The Ultimate Multitasker
Versatility rules with center consoles. That’s why I’ve owned nothing but center consoles for as long as I can remember. My current boat, a Mako 284 CC, is geared primarily for offshore fishing in South Florida and the Bahamas, but it frequently ships out of state for TV shoots. And whenever I get out on the water, my boat is set up to take advantage of any opportunity that may arise, be it inshore, nearshore or offshore.
Weaponry at Hand
Center Console Rod Storage Ideas
A center console, even one considerably smaller than my 28-footer, can be set up to offer an immense amount of rod storage. For instance, my T-top and seating module rack a total of 11 rods. Add my under-gunwale rod storage and the number of outfits within easy access rises to 19. And that doesn’t include the 14 gunwale-mounted rod holders.
When my main goal is local offshore trolling, I’ll have a set of Penn International 30s and 50s ready for action. If Bahamas bound, it’ll be International 50s and 70s. Yet, I always bring a range of light- to heavy-spinning outfits rigged with a mix of lead-head jigs, topwater plugs and single hooks, both circle and J style, with wire and fluorocarbon leaders, as well as conventional bottom-fishing tackle with flutter jigs and different bottom rigs. I also bring along a 50-pound-class setup with 300-pound-test leader and a large hook in case we’re into dolphin and a marlin shows up. Some may think having all that gear on board is overkill, but I know from experience that it pays to be prepared.
Center Console Storage Ideas
With properly labeled and organized tackle trays and gear bags, replacing any terminal gear is as easy as reaching for the appropriate storage container. I have trays designated for circle and J hooks, both further categorized by light and heavy wire, and for offshore trolling. I also have rigging trays for big-game trolling filled with crimpers, sleeves, waxed thread, sewing needles and copper wraps; trays with trolling and barrel swivels; trays with spoons and casting lures; trays for swimming plugs, for flutter jigs, for bucktails and deep jigs; and daytime swordfish clips, lights, sinkers. All of that in addition to the storage trays full of terminal tackle kept within my boat’s seating module and the various lure bags I bring along, packed with trolling lures for specific target species.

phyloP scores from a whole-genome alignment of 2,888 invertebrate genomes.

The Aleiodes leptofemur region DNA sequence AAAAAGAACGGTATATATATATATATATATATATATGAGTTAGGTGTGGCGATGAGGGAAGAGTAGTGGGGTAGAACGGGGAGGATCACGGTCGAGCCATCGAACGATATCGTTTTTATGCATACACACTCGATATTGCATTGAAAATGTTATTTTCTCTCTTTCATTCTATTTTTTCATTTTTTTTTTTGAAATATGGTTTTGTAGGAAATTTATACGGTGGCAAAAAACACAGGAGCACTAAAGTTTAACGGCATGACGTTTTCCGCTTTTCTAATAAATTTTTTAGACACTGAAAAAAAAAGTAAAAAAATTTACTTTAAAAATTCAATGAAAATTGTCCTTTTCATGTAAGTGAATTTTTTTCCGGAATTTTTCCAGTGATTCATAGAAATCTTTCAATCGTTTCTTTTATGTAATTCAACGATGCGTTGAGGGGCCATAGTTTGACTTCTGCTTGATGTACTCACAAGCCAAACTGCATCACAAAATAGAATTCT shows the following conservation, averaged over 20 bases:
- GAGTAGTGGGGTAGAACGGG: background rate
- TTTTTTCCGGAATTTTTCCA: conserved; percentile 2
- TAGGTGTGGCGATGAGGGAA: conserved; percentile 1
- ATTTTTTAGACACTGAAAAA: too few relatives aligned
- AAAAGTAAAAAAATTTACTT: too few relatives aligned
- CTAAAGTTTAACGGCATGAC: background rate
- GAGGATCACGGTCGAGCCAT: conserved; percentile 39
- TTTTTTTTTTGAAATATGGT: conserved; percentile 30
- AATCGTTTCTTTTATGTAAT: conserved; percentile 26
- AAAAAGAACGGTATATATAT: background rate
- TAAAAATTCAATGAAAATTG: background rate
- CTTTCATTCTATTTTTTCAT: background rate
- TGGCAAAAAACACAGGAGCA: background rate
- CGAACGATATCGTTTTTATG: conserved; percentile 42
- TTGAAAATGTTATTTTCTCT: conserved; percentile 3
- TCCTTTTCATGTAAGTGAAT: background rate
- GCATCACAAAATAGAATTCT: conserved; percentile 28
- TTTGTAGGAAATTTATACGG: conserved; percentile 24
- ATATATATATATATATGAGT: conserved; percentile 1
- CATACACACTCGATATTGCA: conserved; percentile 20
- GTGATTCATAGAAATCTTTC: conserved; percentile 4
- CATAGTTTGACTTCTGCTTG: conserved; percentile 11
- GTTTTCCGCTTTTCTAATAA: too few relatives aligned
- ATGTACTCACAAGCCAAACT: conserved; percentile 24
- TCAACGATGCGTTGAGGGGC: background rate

Tips for Maximum Efficiency
Important Center Console Boat Accessories
Certain key center console boat upgrades greatly improve a fishing boat’s versatility. For offshore trolling, I have a pair of 16-foot Lee Sidewinder outriggers and a 12-foot center rigger on my T-top. Each of the three poles is set up to troll two baits. Mounted underneath the T-top, I have a pair of Elec-Tra-Mate TR-300 teaser reels to enhance our chances for success by adding hookless lures, daisy chains or spreader bars to our trolling spread.
For kite-fishing, bow and stern power outlets provide the juice for electric kite reels. And a full array of Shadow-Caster Marine LED lights brighten things up when fishing at night or in low-light conditions. Of course, every multifaceted fishing boat should have a baitwell. Since live-baiting is big for us, my Mako has a 50-gallon livewell supported by a main 1,650-gph pump and a 1,100 backup, in addition to oversized drains with level-adjustment valves. If your boat did not come with a built-in well, there are many portable ones available in a wide array of sizes and configurations that fit in any boat. A quality livewell is a vital center console boat accessory.
At the Helm
Center Console Navigation Electronics
When it comes to navigation, fish-finding and safety, marine electronics are worth their weight in gold. For precision bottom viewing, and bait and fish locating, I rely on the new Simrad 24-inch and 9-inch touch-screen units and Airmar through-hull transducer, which allows frequencies to be fine-tuned according to the conditions. My fish locating is also aided largely by high-res Structure-Scan and Simrad radar with a 4-foot open array antenna for spotting birds. An ACR EPIRB, the most important safety item, resides just inside the console door. And to get to and from the fishing grounds quickly and reliably, my Mako 284 is powered by a pair of Mercury Verado 300-horsepower outboards, with Joystick Piloting for easy docking and Skyhook Digital Anchoring to hold the boat over a spot while targeting fish around submerged structure, hanging in the current.
Tips for Maximum Efficiency
Based on your fishing plans, pack the respective tackle trays into three or four soft-sided tackle bags and find a suitable spot for them. In addition, have trays containing the items you are most likely to need close at hand in TackleWebs or a similar organizing system.
Gaffs Are Important Center Console Accessories
There’s no time to waste when boating a fish, so gaffs and landing nets should be readily accessible. I keep a few gaffs in varying sizes in one of my aft in-deck boxes, where they remain safely stashed out of the way but can be called into action within seconds. When a fish comes home for dinner, it goes into one of my in-deck fish boxes. Packed with ice, I’ll often add a bucket of salt water from the ocean to create a near-freezing brine. A boated fish is then immersed in this slush to preserve its meat. What’s more, the fish will be easier to clean back at the dock. And, yes, you guessed it, I keep fillet knives, a honing stone and freezer bags in a plastic box in my console.